The East Village, that bastion of ethnic eats, didn’t have a West African or Haitian option until Le Marecage brought both of them at once. Unlike so many of the marketing-minded spots opening around the neighborhood, this one is a homegrown labor of love, ever-so-quietly opened by Ivory Coast native Mamadou Bamba (formerly a caterer and an instructor at the French Culinary Institute) and his Haitian-born wife Ivrose Bamba, who has been living in Stuy Town for about 35 years.
The menu, below, represents both of their home countries, offering both Haitian-style paté (a flaky puff pastry filled with ground meat) and West African-style pastels (a sort of beignet stuffed with fresh crab meat). But while there are exotic ingredients like breadfruit (a potato-esque fruit) and aloco (fried sweet plantains) as well as novel side dishes like attieke (a cassava that’s been granulated until it resembles couscous), there are also plenty of familiar dishes. Both Haiti and the Ivory Coast were French colonies, after all, so you’ll find garlicky escargot – though you may be surprised to find them mixed with watercress sauce.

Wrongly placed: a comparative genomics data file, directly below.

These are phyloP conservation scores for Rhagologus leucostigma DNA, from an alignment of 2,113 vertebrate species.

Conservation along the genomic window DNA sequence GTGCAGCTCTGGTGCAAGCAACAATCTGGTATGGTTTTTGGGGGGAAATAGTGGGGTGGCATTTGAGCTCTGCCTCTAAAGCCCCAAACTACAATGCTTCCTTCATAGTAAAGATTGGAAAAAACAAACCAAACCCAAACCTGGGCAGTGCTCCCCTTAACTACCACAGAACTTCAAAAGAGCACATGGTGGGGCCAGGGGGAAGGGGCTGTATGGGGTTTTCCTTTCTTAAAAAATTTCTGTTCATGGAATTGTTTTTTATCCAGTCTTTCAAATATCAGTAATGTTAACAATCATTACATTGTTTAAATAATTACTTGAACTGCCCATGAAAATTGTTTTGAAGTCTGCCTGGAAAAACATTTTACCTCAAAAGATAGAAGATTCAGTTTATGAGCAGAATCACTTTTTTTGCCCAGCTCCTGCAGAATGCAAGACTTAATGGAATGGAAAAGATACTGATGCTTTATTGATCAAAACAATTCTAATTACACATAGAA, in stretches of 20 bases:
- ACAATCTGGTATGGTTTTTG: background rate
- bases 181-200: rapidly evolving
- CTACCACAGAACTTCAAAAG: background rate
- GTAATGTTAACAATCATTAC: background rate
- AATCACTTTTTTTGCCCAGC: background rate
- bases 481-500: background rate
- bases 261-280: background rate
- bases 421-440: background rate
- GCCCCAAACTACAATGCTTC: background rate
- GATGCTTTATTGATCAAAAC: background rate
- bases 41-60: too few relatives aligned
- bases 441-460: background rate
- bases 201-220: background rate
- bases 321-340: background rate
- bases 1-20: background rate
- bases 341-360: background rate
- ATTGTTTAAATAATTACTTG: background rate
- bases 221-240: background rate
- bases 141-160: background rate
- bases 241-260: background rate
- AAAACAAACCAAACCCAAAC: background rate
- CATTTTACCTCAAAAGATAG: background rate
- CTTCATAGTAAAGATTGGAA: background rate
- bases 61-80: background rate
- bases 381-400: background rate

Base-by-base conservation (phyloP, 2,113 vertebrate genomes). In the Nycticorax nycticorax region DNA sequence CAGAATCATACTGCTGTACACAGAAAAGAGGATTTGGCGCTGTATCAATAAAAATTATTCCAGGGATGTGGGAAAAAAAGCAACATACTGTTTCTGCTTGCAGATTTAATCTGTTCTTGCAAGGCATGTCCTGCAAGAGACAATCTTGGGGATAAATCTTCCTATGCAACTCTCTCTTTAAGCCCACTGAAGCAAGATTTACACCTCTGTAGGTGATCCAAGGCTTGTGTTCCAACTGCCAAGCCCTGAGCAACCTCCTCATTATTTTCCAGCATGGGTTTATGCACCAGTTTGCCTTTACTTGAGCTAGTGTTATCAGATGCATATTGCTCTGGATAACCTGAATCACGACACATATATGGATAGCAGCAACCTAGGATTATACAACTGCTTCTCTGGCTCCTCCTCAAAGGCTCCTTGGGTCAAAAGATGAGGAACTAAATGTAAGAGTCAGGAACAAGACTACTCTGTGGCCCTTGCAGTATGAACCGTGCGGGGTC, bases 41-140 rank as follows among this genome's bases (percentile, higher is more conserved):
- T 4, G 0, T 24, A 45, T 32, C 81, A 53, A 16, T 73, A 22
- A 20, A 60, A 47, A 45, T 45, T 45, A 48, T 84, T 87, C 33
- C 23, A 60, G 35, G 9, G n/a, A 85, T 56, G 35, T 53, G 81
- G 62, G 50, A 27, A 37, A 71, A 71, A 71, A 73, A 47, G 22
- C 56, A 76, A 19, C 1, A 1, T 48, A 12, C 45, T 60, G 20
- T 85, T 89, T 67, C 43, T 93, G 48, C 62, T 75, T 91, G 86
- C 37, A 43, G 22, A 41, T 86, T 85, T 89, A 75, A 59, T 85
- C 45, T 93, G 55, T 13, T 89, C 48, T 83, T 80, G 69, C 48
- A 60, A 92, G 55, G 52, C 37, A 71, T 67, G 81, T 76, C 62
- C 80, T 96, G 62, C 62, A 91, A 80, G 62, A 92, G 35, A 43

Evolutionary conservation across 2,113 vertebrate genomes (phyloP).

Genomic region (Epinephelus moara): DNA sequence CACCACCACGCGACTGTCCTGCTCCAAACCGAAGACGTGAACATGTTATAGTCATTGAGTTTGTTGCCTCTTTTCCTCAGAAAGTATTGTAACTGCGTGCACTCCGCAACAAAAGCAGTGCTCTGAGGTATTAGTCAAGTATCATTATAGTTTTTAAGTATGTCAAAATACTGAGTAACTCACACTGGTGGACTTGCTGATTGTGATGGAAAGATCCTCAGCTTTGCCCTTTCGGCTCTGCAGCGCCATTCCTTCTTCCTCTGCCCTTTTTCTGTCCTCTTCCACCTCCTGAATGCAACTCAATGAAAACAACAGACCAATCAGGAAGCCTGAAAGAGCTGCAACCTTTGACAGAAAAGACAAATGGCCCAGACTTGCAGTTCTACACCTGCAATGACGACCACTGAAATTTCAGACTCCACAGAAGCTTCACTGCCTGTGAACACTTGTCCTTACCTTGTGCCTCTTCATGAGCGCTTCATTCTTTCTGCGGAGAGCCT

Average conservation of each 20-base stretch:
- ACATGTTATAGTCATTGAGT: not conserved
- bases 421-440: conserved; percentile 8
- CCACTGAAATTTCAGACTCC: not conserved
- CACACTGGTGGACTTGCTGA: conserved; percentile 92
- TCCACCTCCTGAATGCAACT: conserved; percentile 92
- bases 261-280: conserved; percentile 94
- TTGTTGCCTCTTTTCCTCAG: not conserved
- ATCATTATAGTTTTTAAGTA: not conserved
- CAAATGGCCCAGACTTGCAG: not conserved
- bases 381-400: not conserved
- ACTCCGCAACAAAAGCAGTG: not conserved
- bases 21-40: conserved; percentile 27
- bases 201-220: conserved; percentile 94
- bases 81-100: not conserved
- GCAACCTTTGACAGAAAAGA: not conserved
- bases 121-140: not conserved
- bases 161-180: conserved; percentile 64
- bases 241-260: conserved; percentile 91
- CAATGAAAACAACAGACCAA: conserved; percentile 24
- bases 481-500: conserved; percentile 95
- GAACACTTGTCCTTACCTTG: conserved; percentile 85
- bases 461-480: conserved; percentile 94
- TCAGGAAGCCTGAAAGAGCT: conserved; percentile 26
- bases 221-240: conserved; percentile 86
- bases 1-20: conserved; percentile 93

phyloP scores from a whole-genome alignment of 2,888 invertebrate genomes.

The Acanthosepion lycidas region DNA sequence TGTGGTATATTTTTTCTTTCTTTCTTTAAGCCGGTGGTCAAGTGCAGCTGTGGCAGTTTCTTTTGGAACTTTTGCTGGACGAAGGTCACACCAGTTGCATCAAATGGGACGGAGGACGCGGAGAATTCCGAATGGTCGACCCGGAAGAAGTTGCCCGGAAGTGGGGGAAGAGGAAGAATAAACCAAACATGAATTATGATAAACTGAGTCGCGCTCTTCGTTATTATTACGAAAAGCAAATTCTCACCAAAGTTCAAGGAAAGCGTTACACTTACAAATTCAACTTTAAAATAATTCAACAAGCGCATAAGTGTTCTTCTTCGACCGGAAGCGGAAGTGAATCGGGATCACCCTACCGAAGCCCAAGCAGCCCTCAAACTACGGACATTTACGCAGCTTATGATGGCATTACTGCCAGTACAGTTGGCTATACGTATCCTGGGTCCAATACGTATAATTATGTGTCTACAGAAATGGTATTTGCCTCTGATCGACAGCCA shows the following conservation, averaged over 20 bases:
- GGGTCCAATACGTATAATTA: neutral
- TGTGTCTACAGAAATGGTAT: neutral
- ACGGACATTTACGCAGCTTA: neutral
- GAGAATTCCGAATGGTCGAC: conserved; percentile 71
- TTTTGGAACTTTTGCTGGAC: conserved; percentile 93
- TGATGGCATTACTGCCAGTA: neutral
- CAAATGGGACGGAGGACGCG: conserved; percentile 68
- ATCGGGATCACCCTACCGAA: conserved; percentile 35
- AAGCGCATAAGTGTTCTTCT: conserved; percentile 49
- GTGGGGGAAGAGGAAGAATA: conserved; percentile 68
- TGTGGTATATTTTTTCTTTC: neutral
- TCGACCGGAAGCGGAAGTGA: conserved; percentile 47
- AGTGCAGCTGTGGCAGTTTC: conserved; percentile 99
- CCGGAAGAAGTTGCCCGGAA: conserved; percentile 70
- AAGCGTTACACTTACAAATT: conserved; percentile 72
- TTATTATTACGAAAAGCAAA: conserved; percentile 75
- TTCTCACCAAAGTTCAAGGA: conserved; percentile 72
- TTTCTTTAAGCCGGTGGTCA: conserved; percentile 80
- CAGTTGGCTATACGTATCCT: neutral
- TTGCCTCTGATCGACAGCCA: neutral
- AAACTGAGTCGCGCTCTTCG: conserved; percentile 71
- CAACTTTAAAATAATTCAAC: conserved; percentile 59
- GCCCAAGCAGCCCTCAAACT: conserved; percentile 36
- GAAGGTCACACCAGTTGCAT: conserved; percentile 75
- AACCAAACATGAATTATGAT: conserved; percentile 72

Ivrose admits she’s in the process of “introducing people gently” to her family’s cuisines. So the more exotic and involved dishes – like guinea fowl, foofoo, and conch – will be offered as weekend specials.
She says ingredients are personally fetched from the market, and they’re prepared in an open kitchen. “We love receiving people,” she said last night as griot music played in the small, softly lit dining room. “So we have a little place just to receive people as if it were our house.”
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Le Marécage, 137 First Ave., bet. East 9th and St. Marks Pl.; (212) 777-1677